Thus, the common grid polymer grid triode array technology enables the relatively simple fabrication of the smart polymer image processor for implementation either directly on the focal plane (as a smart polymer focal plane image processor) or as a separate device, located off the focal plane with input after analog-to-digital conversion (as a smart polymer digital image processor and integrated directly into the display.) The smart polymer focal plane image processor combines both the series resistance for detector open circuit operation (which results in direct logarithmic compression) and horizontal current aggregation from the common grid interconnection, a continuous analog of the discrete approach of Mead (C. Mead, supra), with a variety of fabrication advantages.
In the smart polymer digital image processor application, the common grid polymer grid triode array is a separate device fabricated on, and an integral part of the display. The analog output from the detector array is first converted to digital form, the digital data are logarithmically compressed, and the logarithmically compressed data are in-put into the common grid polymer grid triode array to process the image; the output from the pixels of the array of polymer grid triodes is the input to the pixels of the display. Again, the purpose is to provide local gain control such that the entire available sensor dynamic range can used on a limited range display.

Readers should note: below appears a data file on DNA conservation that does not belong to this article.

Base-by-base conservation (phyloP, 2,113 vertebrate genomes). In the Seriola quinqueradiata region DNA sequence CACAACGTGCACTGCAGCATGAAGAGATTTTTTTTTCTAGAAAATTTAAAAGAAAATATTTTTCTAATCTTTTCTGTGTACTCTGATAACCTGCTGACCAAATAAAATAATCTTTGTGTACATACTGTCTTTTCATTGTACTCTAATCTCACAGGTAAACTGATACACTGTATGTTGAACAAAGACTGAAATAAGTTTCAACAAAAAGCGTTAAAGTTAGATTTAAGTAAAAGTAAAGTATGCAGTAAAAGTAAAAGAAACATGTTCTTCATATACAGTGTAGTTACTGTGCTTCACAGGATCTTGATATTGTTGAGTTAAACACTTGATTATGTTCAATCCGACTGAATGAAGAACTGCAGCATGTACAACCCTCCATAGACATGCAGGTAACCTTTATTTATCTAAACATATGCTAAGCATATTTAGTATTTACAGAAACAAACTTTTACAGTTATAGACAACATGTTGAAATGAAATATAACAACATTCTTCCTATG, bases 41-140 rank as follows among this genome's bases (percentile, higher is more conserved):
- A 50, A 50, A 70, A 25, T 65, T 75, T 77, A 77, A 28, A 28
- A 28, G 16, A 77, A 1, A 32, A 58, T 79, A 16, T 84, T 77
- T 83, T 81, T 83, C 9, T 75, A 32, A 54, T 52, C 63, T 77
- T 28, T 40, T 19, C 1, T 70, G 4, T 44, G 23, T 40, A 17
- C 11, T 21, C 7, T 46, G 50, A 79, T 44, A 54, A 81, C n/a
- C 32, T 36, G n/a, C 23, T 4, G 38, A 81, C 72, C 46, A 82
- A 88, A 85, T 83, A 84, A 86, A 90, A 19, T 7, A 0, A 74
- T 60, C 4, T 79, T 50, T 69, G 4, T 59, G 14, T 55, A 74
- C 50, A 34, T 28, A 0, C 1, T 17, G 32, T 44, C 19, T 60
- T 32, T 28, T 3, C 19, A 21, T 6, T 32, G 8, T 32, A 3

As shown in Example 1 and in FIG. 6, the fabrication of common polymer grid arrays is straightforward and basically involves sequentially laying down the series of separate layers which make up the device. For example
(i) A thin resistive layer (1000 Å), for example, fabricated from PVK is put down as the first layer on a previously laid down layer of first electrodes on a substrate;
(ii) The polymer grid network (≈1000 Å) is deposited usually as a blend as the second layer;
(iii) A final semiconducting polymer layer (for example, made of MEH PPV or another higher mobility polymer) is deposited to fill the porous PANI network and overlay the network grid. Thereafter second electrodes are deposited onto the final semiconducting polymer layer.
The resulting structure utilizes local bias of the polymer grid electrode to give the desired self-adapted lateral grid control of the array of PGTs, yet provides sufficient isolation to the individual nodes to realize the resistive network configuration envisioned by Mead. Since the entire structure has a thickness of only a few thousand Angstrom units, precise registry and alignment of anode and cathode contact pads are not critical to device operation, an additional important advantage.